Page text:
Jadea Kelly has a voice as clean and clear as shaved ice yet she will melt even the coldest heart with her tales of betrayal on her new album, Love And Lust. This is Kelly’s third record and is due June 4 2016 on Cadence. The one-time collaborator with prog-metal Protest The Hero has built a career on folk but Love & Lust defies category. There are elements of folk, elements of country, pop, electronica but is none of them. File it under Heartache.
There is the plaintiveness of Sarah McLaughlin and the inventiveness of Feist layered on the pedal steel streams of Daniel Lanois but this all Jadea. This one is personal. This one's for the ones broken by broken promises, laid low by lies, destroyed by deceit.
“It is a break-up record," says Kelly, “It’s pretty heavy, it’s uncensored and its honest and it's based off something that personally happened to me three years ago, discovering a two year affair. It's about infidelity and human frailty and it’s about forgiveness and love and it's about lust. It's my journey through that.”
Love and Lust is not as confrontational a rip as Alanis Morrisette’s Jagged Little Pill, Kelly is too smooth for that. It is not loaded with titillating details of theatre delicacies either. She is not revealing for revenge but for restoration of self, of soul, of respect and of dignity. She says she didn’t want to release the album or even record it because of the pain involved. But the only way out of such darkness for Kelly who also goes by the nickname Darth Jadea, was to write herself out of that darker side of life.
“I knew that it would help a lot of other people that have been in the same situation. It's happened to a lot of people,” she says.
Other artists have used music as catharsis, to deal with loss and pain in their lives. Both Evening Hymns and Kalle Mattson dealt with the loss of a parent by making a record and Luke Doucet wrote the brilliant Broken (and Other Rogue States) as his break-up record, one that runs along the lines of Dylan’s Blood On The Track. The concern is taking such an album on the road and dealing with in Dylan’s words the “idiot wind” travelling alongside you every night.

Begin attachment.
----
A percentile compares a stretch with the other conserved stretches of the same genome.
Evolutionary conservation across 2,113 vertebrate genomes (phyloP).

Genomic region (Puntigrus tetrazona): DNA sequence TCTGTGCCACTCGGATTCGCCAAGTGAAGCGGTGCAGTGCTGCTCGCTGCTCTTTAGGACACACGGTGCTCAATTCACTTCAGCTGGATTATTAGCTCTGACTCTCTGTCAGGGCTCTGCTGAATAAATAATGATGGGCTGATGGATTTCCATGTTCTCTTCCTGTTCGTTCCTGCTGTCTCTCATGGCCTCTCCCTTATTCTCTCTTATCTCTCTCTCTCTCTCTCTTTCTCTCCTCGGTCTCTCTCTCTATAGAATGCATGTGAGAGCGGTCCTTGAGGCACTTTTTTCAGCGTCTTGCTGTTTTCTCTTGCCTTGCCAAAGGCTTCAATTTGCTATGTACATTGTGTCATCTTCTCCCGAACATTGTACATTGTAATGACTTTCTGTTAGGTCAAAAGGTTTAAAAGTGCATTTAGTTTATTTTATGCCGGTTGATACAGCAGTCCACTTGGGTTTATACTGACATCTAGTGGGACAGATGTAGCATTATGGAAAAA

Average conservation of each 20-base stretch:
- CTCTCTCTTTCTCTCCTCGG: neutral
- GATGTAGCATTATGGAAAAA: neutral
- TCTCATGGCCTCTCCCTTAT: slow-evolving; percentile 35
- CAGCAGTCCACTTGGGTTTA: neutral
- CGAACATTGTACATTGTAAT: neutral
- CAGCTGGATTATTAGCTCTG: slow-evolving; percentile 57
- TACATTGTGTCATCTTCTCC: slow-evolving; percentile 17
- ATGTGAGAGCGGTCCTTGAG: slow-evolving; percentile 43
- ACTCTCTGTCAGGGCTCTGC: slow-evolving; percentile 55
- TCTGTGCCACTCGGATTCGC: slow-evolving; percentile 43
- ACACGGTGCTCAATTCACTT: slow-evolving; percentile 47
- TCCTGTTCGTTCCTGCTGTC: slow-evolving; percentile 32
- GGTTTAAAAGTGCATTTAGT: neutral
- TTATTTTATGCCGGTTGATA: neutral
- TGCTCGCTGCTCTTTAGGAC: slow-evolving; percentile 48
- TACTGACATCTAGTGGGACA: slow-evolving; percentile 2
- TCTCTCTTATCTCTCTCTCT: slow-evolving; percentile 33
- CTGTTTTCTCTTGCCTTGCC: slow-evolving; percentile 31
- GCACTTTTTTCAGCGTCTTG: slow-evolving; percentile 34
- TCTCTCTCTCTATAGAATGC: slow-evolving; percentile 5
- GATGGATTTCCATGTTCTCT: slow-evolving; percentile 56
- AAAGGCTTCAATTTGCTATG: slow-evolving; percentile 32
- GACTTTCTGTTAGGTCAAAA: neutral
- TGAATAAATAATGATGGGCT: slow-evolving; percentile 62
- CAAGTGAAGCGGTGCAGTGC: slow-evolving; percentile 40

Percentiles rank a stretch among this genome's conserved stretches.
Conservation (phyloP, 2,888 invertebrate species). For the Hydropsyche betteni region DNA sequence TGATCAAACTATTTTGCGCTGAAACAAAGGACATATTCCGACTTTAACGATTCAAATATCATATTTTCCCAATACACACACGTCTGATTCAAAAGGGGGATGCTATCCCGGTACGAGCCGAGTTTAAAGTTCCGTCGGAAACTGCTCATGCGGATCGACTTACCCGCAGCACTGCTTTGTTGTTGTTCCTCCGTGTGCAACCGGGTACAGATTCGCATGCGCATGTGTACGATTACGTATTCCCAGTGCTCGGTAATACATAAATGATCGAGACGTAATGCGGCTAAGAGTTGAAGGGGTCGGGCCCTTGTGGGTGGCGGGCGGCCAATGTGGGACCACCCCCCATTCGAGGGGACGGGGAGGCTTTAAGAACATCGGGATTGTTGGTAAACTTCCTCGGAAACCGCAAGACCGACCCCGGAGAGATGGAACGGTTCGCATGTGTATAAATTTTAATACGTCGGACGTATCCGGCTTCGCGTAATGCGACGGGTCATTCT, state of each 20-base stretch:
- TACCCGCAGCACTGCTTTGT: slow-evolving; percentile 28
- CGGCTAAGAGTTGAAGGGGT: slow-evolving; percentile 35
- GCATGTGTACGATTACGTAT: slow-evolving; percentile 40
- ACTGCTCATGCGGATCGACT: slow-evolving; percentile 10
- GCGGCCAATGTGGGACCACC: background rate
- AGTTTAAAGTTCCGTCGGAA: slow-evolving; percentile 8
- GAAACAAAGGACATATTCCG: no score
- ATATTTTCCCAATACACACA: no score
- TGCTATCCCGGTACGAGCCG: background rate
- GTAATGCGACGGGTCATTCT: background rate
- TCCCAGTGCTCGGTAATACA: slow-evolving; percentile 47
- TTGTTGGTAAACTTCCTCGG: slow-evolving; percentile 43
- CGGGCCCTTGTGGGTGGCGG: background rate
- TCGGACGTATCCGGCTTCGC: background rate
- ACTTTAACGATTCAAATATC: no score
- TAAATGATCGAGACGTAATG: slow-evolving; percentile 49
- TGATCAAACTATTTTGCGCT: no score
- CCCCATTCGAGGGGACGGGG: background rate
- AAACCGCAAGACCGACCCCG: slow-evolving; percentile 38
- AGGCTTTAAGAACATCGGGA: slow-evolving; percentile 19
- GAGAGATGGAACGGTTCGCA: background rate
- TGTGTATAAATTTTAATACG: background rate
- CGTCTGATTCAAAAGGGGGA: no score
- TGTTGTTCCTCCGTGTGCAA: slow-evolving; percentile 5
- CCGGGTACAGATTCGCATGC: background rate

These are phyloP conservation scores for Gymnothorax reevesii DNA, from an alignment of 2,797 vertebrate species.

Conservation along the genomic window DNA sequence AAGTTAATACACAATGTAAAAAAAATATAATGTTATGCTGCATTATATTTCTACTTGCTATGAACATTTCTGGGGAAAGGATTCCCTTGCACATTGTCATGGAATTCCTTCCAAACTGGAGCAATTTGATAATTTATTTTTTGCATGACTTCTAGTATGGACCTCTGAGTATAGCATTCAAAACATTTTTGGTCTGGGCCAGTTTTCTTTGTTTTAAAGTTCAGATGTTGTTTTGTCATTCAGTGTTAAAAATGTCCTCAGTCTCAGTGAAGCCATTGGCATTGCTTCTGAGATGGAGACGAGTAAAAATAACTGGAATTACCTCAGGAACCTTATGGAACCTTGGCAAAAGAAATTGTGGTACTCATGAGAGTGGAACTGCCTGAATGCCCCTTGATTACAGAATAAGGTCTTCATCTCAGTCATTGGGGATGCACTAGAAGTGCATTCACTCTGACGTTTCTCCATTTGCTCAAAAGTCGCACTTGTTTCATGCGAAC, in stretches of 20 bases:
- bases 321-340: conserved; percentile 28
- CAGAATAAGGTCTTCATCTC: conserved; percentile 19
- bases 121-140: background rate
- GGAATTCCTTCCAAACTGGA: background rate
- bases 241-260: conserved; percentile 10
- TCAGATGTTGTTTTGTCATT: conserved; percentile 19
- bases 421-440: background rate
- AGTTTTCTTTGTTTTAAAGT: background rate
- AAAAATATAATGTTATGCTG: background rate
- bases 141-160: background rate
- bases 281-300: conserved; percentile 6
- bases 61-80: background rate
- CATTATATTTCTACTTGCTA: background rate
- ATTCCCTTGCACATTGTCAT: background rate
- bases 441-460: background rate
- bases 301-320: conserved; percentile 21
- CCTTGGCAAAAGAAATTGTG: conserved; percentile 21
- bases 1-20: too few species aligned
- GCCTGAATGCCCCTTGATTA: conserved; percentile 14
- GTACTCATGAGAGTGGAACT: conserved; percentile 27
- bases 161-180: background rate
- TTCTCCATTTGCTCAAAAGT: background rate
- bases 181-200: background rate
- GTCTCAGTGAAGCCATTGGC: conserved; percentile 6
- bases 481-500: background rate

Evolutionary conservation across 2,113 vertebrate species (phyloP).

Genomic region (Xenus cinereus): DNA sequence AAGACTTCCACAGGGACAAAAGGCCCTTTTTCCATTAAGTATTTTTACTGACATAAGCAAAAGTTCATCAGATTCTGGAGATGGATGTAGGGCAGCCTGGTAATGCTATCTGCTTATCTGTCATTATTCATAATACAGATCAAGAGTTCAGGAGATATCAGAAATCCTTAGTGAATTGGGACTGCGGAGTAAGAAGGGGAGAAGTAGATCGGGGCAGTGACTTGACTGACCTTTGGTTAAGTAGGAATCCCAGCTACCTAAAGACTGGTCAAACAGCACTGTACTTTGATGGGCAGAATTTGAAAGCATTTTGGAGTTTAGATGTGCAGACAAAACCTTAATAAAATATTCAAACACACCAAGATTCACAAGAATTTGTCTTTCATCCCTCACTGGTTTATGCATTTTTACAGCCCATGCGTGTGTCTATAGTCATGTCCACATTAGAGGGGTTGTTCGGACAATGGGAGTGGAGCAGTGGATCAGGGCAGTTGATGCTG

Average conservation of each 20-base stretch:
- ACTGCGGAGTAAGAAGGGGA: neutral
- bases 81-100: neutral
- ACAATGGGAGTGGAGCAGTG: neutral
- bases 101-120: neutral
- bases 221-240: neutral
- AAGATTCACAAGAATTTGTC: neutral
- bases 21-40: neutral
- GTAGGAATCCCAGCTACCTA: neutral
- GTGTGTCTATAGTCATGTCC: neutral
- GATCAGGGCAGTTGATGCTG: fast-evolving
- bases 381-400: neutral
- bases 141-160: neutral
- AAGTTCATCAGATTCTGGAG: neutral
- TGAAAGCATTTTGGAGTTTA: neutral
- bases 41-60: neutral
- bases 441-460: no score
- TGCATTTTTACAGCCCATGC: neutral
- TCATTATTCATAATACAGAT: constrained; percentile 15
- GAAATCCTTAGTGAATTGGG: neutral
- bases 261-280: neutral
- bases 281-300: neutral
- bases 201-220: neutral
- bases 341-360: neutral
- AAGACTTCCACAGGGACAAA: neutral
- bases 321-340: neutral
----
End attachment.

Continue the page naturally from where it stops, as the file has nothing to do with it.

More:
“I am apprehensive and nervous about (revisiting), I have moved on from it,” says Kelly, “The times when we have performed the songs in the past I do find it very therapeutic and just watching people’s reactions is also therapeutic. But I worry now, in particular the song “Mariah” is a tough one to perform because it was a friend. But it also has built such confidence in me when I am performing it with the band. Its very emotional but recording it was the painful part, performing it is the healing.”
While Kelly’s languid lilting voice and lyrics are front and centre on the album, they ooze crystallized cool on to the music underneath. She gave free reign to her band to build whatever they wanted around her and their sounds ripple out in all directions, emanating from her words, amplifying the emotions, giving her both space and support.
Longtime music associate Tom Juhas provided the security for Kelly to record live off the floor with co-producer Stew Crookes. He worked with Kelly on her previous album, Clover. Jason Sniderman, another longtime collaborator, was also involved and it was within that safe place where Kelly fully expressed the pain and heartache. Her musicians interpreted the emotions and the record is as much about the nobility of friendships, and the solidarity and intimacy within a band as it is about the harshness of love and relationships.
“The people Stew and I chose to play on the record are kinda weirdos. Tom and Jason especially and sometimes it's hard for us to say who played what because they kinda meld into each other and the stuff they listen to is stuff you’ve never heard off. You can catch Tom at the Orbit Room (Toronto) every Saturday night with Eye of The Tiger, He can play anything. He’s really quite wacky and the same with Jason. Perhaps that’s why the record sounds the way it does is because I give them complete freedom to play whatever the heck they want. I say colour it with all your weird and whacky stuff and I think that’s why they appreciate playing with me because they don’t usually get the freedom with other projects they get hired for. But with me it's like be a weirdo,” says Kelly.
Visual artist Gaelle Legrand is another member of Kelly’s team who has been granted creative freedom. The two bonded and became over the course of a Thelma and Louise like road trip. The resulting collaboration includes stage projections but also video work. The first single "Love And Lust" features a visualization by Legrande of Kelly’s soul baring. In the video it is her body that is bared.
The nakedness, the rawness, the vulnerability is turned into strength, into power. At one point Kelly may have felt invisible but she all visible now. Once she was made to feel small but she stands tall as a Colossus now. She may have hit rock bottom but with Love and Lust she comes out on top.